First blood test for diagnosing major depression in teens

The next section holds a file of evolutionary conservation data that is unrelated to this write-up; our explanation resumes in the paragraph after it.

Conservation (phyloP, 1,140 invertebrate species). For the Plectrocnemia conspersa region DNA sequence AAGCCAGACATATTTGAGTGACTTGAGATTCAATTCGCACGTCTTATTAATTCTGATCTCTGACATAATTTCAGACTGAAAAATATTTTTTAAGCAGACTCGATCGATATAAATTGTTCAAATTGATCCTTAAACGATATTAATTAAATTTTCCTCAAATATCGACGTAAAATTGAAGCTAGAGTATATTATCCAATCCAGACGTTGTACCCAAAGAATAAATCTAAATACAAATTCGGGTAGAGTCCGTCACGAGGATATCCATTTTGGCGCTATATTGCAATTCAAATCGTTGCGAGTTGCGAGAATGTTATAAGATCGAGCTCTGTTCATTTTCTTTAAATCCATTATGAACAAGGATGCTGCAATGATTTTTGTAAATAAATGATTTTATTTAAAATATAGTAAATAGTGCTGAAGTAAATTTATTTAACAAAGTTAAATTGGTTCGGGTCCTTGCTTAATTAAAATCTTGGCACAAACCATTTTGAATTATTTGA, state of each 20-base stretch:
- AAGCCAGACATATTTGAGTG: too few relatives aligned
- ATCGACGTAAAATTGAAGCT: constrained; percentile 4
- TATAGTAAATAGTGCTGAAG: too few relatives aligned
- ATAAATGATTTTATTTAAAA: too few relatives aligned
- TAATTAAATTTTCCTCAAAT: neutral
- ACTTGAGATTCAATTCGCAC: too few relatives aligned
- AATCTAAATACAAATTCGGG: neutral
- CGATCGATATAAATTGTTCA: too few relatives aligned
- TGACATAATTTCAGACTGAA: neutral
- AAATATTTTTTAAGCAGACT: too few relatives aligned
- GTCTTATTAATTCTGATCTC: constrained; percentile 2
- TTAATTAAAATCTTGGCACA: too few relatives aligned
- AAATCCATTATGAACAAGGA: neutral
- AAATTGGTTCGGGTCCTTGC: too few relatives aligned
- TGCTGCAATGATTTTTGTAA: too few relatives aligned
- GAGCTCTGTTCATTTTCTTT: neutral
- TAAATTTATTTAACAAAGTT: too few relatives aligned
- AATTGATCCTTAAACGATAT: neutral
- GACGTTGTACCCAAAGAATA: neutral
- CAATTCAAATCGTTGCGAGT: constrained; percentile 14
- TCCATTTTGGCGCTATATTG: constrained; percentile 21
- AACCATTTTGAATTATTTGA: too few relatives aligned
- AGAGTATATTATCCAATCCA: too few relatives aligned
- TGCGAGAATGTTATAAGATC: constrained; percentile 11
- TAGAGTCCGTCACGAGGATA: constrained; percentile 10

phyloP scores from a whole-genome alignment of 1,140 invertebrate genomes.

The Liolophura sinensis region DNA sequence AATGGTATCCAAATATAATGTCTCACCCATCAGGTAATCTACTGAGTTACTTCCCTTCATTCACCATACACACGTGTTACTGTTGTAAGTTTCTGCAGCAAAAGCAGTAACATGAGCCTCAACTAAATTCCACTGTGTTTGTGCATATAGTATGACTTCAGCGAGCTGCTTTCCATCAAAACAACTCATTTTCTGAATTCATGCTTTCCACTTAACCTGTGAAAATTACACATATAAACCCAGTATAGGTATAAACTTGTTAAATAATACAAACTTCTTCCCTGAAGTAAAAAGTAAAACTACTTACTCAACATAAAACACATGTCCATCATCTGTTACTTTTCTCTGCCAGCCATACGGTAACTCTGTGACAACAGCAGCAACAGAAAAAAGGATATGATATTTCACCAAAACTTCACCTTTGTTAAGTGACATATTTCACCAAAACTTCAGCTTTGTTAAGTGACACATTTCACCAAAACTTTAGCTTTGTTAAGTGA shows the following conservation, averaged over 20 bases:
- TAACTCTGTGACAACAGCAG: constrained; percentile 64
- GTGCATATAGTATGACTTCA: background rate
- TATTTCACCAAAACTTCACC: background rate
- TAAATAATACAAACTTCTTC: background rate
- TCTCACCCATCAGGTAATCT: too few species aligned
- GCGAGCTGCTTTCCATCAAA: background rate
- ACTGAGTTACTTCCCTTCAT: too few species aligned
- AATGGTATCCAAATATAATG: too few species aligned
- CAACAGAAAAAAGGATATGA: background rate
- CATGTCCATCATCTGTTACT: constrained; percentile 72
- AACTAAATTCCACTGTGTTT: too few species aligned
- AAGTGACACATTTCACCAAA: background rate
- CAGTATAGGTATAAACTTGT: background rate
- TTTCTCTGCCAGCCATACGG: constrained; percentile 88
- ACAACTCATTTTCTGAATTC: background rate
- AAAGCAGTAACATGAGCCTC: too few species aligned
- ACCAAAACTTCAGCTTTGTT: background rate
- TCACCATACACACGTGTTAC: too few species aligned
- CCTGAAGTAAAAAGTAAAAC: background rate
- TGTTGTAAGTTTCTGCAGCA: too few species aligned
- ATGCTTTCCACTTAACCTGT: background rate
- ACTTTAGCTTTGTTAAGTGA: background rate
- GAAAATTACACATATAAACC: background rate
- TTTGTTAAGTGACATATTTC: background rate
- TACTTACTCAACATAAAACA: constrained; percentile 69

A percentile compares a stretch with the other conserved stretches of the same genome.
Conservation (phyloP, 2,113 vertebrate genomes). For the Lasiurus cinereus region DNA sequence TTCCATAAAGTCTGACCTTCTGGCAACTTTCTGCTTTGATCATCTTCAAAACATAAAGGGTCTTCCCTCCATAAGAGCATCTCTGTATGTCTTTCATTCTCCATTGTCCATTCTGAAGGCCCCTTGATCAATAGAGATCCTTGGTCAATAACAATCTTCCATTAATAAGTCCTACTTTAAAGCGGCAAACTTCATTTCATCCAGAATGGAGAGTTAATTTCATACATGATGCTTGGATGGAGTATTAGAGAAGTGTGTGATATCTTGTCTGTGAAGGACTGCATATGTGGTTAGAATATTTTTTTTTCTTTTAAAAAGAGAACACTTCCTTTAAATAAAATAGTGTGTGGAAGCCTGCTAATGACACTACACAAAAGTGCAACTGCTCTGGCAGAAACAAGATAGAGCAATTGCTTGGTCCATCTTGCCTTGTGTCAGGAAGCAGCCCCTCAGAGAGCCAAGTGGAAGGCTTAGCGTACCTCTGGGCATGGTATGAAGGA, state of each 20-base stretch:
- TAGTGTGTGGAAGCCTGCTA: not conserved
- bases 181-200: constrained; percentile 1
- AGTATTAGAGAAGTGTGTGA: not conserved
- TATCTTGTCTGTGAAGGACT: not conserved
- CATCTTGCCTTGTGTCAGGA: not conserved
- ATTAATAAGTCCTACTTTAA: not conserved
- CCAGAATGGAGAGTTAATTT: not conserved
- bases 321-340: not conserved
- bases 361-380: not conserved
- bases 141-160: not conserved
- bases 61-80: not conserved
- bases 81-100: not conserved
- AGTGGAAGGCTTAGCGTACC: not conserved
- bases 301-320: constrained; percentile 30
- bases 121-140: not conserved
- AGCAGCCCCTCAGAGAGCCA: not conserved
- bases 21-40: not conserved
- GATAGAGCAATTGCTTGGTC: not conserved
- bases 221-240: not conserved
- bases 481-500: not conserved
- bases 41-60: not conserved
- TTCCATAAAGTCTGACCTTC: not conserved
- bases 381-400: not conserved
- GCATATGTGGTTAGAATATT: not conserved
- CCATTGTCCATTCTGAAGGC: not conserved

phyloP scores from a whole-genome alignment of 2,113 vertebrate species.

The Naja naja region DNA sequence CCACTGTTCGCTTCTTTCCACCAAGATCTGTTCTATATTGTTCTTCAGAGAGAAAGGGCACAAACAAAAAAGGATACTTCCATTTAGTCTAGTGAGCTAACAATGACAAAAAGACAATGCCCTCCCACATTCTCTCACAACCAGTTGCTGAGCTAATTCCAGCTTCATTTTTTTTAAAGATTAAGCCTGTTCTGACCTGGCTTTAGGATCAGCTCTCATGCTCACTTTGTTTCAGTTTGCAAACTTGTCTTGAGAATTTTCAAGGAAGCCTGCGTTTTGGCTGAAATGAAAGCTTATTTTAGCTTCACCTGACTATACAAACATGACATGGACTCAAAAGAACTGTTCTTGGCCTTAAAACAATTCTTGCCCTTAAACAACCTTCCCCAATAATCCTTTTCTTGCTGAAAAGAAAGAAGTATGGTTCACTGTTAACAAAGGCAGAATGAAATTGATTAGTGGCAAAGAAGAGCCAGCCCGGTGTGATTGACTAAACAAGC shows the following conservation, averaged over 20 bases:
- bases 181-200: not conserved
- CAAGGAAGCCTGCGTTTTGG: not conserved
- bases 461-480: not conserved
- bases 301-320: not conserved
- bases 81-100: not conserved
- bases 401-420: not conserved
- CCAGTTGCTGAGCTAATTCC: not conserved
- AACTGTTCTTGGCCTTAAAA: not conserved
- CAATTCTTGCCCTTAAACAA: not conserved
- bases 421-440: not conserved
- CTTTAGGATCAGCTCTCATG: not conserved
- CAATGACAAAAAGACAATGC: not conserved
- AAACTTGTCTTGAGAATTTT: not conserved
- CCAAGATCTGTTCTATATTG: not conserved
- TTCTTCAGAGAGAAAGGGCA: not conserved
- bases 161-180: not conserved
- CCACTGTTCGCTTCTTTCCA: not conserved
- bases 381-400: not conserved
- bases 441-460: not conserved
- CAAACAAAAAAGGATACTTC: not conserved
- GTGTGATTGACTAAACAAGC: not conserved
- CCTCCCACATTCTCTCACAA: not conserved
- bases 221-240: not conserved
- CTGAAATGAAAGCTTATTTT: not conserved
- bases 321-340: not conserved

A Northwestern University scientist has developed the first blood test to diagnose major depression in teens, by measuring a specific set of genetic markers found in blood. Current depression diagnosis is subjective, relying on the patient's ability to recount his symptoms and the physician's ability and training to interpret them. Diagnosing teens is an urgent concern because they are highly vulnerable to depression and difficult to accurately diagnose due to normal mood changes during adolescence. The test also is the first to identify subtypes of depression, distinguishing between teens with major depression and those with major depression combined with anxiety disorder. This is the first evidence that it's possible to diagnose subtypes of depression from blood, raising the hope for tailoring care to the different types.